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Letter to Leon E. Panetta, Secretary of Defense


Location: Washington, DC

Representative Cynthia Lummis (WY-AL) today joined Representatives Denny Rehberg (MT-AL) and Rick Berg (ND-AL) in asking Defense Secretary Leon Panetta to preserve America's land-based intercontinental ballistic missile ICMB force at the highest level for the sake of national security.

"We have to cut spending, period-- and our Defense budget has to be part of the solution. But our land-based intercontinental ballistic missile force is of such critical strategic importance that we must keep it intact. Just recently modernized through 2030, it is the most reliable, stabilizing and cost-effective leg of our nuclear apparatus," Lummis said. "The constant readiness of the airmen at F.E. Warren makes a successful nuclear attack against the United States a nearly impossible endeavor."

"One of the primary responsibilities of the federal government is to ensure our national security," said Denny Rehberg, the only member of Montana's delegation who didn't vote to ratify the START Treaty and who recently organized a START Treaty Working Group in Great Falls. "While the current fiscal crisis threatens our economic future, we must not try to solve that problem by taking shortcuts with national security. I'm going to make sure that Defense Secretary Panetta understands the critical role of these missiles in our national defense."

"North Dakota's two Air Force Bases play a critical role in protecting our nation," Rick Berg stated. "As we work to get our fiscal house back in order, we also must be sure to support our priorities and not jeopardize our national security. There is no doubt that our land based intercontinental ballistic missile force is essential to our national defense, and I urge Secretary Panetta to reconsider any calls for reductions to this critical, cost-effective program."

The letter comes in the wake of potentially devastating reductions in ICBMs in compliance with the New START Treaty, as well as the possibility of the total elimination of ICMB programs in the face of drastic budget cuts resulting from sequestration.

The full letter is below:

Dear Secretary Panetta:

We write to convey the critical importance of our intercontinental ballistic missile fleet to our national defense. As your Department works to implement the New START Treaty, we urge you to maintain our cost-effective, land-based intercontinental ballistic missile (ICBM) force at the highest possible level.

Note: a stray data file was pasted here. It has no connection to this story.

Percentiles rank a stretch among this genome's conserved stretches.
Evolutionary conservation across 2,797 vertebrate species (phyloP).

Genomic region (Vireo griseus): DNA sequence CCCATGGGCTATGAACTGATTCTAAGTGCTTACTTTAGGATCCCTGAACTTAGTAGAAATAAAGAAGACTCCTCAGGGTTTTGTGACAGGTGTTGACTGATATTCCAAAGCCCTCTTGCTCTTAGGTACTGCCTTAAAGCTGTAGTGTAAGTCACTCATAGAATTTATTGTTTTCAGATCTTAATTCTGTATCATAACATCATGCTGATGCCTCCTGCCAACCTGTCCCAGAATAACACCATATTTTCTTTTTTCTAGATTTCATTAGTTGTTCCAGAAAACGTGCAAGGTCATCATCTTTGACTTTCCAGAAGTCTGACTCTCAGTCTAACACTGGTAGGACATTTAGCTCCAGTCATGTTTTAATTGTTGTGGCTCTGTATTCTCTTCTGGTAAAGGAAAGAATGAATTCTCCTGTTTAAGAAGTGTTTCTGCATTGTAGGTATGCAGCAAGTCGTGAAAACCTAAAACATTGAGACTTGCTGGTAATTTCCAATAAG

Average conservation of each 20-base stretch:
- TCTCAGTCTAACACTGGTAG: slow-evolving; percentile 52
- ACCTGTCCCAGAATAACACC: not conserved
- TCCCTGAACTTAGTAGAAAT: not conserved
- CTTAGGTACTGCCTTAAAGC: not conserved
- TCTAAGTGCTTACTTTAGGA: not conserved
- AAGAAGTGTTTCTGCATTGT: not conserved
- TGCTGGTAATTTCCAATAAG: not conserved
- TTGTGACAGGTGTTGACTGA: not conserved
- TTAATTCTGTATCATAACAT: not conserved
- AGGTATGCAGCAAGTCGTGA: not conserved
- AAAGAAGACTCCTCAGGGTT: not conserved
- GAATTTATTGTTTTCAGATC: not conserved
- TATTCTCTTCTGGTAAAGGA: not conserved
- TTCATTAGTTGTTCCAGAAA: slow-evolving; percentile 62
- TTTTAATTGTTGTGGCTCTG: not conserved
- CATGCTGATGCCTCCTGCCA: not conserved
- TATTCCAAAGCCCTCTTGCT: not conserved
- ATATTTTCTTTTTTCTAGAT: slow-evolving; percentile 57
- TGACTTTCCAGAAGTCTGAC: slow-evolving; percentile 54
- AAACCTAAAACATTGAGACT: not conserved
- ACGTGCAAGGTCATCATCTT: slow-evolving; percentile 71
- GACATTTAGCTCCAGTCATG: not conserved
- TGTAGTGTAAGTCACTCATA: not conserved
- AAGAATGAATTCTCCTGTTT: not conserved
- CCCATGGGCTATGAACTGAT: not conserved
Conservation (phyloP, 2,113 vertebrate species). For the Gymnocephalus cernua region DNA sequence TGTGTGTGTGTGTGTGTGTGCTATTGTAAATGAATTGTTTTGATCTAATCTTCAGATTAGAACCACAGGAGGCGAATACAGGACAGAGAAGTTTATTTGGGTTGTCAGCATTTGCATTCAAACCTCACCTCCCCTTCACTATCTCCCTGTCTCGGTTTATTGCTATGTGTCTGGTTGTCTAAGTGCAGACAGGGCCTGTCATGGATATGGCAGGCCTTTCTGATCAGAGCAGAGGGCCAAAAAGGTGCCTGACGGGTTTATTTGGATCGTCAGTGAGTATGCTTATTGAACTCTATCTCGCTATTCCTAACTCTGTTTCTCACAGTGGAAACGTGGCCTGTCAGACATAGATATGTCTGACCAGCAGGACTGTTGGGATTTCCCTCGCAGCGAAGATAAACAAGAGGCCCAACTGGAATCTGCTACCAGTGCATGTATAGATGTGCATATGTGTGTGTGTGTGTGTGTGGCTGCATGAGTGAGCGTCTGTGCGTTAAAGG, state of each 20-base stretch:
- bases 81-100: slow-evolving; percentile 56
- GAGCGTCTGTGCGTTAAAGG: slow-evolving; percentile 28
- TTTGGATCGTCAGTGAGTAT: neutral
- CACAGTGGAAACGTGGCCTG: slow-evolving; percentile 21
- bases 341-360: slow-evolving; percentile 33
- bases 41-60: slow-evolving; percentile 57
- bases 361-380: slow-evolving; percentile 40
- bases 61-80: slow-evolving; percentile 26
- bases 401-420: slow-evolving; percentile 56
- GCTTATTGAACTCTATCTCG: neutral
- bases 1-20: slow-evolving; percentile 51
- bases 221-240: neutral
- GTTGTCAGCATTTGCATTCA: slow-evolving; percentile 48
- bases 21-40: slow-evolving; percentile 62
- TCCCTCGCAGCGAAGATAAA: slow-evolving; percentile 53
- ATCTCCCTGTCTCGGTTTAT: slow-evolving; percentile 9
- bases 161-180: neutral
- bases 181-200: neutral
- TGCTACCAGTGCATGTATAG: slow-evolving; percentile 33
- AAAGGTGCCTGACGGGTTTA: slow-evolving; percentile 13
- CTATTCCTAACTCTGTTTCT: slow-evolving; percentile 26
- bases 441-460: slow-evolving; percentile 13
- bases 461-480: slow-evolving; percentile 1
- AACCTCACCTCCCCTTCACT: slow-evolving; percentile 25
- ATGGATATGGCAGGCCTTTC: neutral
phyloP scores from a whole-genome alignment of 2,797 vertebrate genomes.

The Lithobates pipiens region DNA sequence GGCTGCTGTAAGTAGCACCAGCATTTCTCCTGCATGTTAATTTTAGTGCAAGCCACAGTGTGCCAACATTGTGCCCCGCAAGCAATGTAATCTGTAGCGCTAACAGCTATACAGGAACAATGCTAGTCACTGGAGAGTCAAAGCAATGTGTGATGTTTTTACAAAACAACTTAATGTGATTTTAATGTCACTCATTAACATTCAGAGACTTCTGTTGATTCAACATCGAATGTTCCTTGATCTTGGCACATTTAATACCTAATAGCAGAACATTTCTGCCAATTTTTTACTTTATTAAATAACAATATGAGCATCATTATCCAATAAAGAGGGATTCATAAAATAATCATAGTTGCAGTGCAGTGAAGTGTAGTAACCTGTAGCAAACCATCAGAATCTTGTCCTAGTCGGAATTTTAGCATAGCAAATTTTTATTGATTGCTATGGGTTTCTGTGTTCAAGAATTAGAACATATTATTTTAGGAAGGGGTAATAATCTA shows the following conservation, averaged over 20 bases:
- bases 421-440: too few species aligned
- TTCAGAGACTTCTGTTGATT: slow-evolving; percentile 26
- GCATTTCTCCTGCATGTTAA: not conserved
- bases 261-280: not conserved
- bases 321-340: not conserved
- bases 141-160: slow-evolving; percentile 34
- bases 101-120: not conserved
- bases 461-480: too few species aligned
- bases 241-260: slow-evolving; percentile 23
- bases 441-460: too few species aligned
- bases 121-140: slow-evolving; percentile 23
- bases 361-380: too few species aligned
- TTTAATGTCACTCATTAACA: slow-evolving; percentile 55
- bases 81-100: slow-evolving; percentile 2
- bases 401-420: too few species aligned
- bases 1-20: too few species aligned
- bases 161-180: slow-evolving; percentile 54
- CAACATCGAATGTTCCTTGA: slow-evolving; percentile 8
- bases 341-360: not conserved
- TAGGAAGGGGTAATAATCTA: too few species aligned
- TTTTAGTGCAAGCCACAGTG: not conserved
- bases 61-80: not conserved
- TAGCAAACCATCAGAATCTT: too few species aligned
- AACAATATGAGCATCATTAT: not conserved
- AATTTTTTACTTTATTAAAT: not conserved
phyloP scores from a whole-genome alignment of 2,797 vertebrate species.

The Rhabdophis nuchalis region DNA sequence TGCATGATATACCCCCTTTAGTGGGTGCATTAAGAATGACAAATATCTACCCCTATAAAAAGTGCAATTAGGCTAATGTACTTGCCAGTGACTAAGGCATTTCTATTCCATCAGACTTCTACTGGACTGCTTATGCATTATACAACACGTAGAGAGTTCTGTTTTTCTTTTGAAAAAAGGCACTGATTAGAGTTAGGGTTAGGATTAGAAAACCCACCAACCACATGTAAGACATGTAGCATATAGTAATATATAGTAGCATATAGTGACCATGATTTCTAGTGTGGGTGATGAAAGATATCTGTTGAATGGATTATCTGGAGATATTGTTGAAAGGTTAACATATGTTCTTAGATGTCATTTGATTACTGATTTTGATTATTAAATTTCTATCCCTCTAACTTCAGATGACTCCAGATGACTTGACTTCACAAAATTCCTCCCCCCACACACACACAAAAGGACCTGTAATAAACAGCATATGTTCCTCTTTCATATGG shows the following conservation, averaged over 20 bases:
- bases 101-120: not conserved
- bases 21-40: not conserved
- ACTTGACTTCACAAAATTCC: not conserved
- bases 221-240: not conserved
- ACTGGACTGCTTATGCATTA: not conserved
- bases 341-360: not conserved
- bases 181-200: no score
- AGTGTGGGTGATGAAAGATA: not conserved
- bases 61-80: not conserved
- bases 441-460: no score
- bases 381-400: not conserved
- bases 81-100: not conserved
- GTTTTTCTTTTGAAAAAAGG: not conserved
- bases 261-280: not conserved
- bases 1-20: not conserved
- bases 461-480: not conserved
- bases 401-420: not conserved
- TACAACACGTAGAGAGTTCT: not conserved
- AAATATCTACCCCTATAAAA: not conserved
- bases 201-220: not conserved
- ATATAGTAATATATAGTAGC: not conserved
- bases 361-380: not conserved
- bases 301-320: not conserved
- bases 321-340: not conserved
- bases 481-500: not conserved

We understand that the Administration intends to reduce the number of deployed ICBMs below the current level of 450 as part of broader New START Treaty compliance efforts. Even more concerning are the calls from some outside of the Administration for steep ICBM reductions or even the abandonment of the ICBM force altogether, which would far surpass any reduction contemplated by the New START Treaty. We strongly support the current ICBM level of 450 ICBMs, which has helped keep America safe for decades and continues to do so in an ever-changing strategic environment.

We believe your Department should heed the conclusions of the Strategic Posture Commission and Nuclear Posture Review, which reaffirmed the nuclear triad and considered a dyad or monad structure destabilizing in unpredictable ways. Each of the three components of the triad has unique and complementary capabilities. As your Administration contemplates a smaller nuclear force, however, the stabilizing aspects of the triad become even more important. As argued by General Larry Welch, the ICBM is the most stabilizing and therefore the most valuable portion of our nuclear arsenal in the post-New START context. A sizable ICBM force will continue to deter near-peer competitors and dissuade other would-be competitors from developing a sizable force. Specifically, a dispersed, sovereign-based and single-warhead armed ICBM force makes a successful preemptive or attrition attack nearly impossible.

We are committed to addressing the debt crisis facing our nation. We understand the paramount task ahead of your Department in reducing your budget without sacrificing national security. This will require difficult decisions, but arbitrarily reducing one of our nation's most cost-effective strategic assets is not the answer. ICBM's require just one-fifth to one-third of the annual operating cost of the submarine-launched leg of the triad. Additionally, the ICBM force is currently in the final stages of a more than decade-long effort to replace and modernize critical missile components, which enhances the cost-effectiveness of the Minuteman III program over the next two decades.

Thank you in advance for your attention to these issues. Please keep us informed of your Department's continued deliberations on the future of our ICBM force.

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